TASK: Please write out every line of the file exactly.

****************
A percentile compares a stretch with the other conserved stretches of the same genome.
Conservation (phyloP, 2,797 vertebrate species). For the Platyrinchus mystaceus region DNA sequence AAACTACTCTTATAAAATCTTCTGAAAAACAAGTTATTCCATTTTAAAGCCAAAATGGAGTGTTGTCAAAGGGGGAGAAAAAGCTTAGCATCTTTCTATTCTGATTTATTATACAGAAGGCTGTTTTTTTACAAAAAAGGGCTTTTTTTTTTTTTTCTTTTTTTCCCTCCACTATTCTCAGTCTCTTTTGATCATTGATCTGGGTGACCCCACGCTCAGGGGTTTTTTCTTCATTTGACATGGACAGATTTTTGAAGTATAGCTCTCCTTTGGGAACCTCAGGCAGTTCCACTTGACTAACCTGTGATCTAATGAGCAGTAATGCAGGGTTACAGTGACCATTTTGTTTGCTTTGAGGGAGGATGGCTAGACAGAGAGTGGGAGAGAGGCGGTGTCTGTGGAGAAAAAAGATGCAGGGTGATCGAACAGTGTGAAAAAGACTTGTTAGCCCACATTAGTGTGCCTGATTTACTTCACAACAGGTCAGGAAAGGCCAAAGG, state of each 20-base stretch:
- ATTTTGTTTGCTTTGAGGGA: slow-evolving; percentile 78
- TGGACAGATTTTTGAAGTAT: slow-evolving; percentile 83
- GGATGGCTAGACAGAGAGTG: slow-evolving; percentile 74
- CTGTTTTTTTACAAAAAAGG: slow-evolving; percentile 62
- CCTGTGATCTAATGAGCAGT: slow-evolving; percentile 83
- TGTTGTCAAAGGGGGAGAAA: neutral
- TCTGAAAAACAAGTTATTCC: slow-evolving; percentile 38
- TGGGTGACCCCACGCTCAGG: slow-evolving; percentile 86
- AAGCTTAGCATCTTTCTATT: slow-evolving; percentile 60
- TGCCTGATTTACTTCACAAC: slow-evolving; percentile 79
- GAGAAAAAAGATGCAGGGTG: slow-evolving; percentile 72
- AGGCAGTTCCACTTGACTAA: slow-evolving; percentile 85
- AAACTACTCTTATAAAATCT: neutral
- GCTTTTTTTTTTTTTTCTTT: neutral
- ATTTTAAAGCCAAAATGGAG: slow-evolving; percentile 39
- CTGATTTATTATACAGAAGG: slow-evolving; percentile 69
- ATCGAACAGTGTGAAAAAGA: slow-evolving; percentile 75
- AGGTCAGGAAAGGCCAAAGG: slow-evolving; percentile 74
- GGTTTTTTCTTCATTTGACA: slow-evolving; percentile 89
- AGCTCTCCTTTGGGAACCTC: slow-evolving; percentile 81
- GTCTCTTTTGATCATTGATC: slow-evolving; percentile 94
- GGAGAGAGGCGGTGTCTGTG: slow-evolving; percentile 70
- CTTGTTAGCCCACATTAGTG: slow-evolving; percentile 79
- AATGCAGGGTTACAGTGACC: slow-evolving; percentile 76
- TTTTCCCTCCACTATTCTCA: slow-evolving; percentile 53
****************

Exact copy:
A percentile compares a stretch with the other conserved stretches of the same genome.
Conservation (phyloP, 2,797 vertebrate species). For the Platyrinchus mystaceus region DNA sequence AAACTACTCTTATAAAATCTTCTGAAAAACAAGTTATTCCATTTTAAAGCCAAAATGGAGTGTTGTCAAAGGGGGAGAAAAAGCTTAGCATCTTTCTATTCTGATTTATTATACAGAAGGCTGTTTTTTTACAAAAAAGGGCTTTTTTTTTTTTTTCTTTTTTTCCCTCCACTATTCTCAGTCTCTTTTGATCATTGATCTGGGTGACCCCACGCTCAGGGGTTTTTTCTTCATTTGACATGGACAGATTTTTGAAGTATAGCTCTCCTTTGGGAACCTCAGGCAGTTCCACTTGACTAACCTGTGATCTAATGAGCAGTAATGCAGGGTTACAGTGACCATTTTGTTTGCTTTGAGGGAGGATGGCTAGACAGAGAGTGGGAGAGAGGCGGTGTCTGTGGAGAAAAAAGATGCAGGGTGATCGAACAGTGTGAAAAAGACTTGTTAGCCCACATTAGTGTGCCTGATTTACTTCACAACAGGTCAGGAAAGGCCAAAGG, state of each 20-base stretch:
- ATTTTGTTTGCTTTGAGGGA: slow-evolving; percentile 78
- TGGACAGATTTTTGAAGTAT: slow-evolving; percentile 83
- GGATGGCTAGACAGAGAGTG: slow-evolving; percentile 74
- CTGTTTTTTTACAAAAAAGG: slow-evolving; percentile 62
- CCTGTGATCTAATGAGCAGT: slow-evolving; percentile 83
- TGTTGTCAAAGGGGGAGAAA: neutral
- TCTGAAAAACAAGTTATTCC: slow-evolving; percentile 38
- TGGGTGACCCCACGCTCAGG: slow-evolving; percentile 86
- AAGCTTAGCATCTTTCTATT: slow-evolving; percentile 60
- TGCCTGATTTACTTCACAAC: slow-evolving; percentile 79
- GAGAAAAAAGATGCAGGGTG: slow-evolving; percentile 72
- AGGCAGTTCCACTTGACTAA: slow-evolving; percentile 85
- AAACTACTCTTATAAAATCT: neutral
- GCTTTTTTTTTTTTTTCTTT: neutral
- ATTTTAAAGCCAAAATGGAG: slow-evolving; percentile 39
- CTGATTTATTATACAGAAGG: slow-evolving; percentile 69
- ATCGAACAGTGTGAAAAAGA: slow-evolving; percentile 75
- AGGTCAGGAAAGGCCAAAGG: slow-evolving; percentile 74
- GGTTTTTTCTTCATTTGACA: slow-evolving; percentile 89
- AGCTCTCCTTTGGGAACCTC: slow-evolving; percentile 81
- GTCTCTTTTGATCATTGATC: slow-evolving; percentile 94
- GGAGAGAGGCGGTGTCTGTG: slow-evolving; percentile 70
- CTTGTTAGCCCACATTAGTG: slow-evolving; percentile 79
- AATGCAGGGTTACAGTGACC: slow-evolving; percentile 76
- TTTTCCCTCCACTATTCTCA: slow-evolving; percentile 53